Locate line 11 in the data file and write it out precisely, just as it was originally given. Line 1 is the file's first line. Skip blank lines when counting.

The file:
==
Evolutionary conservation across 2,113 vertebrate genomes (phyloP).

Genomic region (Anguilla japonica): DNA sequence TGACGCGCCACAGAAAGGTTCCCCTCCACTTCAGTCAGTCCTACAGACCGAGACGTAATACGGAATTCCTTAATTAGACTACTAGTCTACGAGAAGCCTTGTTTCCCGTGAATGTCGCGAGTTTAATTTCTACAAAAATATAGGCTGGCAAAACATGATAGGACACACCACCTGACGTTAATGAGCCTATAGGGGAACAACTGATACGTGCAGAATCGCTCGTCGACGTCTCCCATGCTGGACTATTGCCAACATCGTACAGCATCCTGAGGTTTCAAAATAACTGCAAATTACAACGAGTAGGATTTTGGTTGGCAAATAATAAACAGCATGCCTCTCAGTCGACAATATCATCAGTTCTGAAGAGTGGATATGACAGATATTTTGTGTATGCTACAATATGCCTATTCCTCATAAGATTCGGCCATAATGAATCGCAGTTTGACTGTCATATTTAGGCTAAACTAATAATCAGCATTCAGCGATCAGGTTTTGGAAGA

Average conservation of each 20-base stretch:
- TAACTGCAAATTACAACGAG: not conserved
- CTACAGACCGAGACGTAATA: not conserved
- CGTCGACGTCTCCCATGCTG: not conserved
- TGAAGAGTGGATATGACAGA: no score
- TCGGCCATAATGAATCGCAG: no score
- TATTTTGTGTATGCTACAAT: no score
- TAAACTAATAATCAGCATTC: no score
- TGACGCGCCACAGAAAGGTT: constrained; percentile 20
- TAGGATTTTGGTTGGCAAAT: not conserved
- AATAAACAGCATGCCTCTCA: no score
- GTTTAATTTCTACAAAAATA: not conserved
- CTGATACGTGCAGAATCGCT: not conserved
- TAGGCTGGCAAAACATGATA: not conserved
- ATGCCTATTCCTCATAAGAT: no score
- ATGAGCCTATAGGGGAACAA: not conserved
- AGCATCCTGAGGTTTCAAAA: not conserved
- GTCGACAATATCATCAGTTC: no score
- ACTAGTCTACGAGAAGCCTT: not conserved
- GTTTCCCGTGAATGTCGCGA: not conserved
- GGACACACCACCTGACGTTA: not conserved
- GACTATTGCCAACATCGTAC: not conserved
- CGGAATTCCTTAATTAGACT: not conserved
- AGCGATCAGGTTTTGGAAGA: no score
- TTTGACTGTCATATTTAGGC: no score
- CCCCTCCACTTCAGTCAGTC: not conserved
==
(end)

- TGACGCGCCACAGAAAGGTT: constrained; percentile 20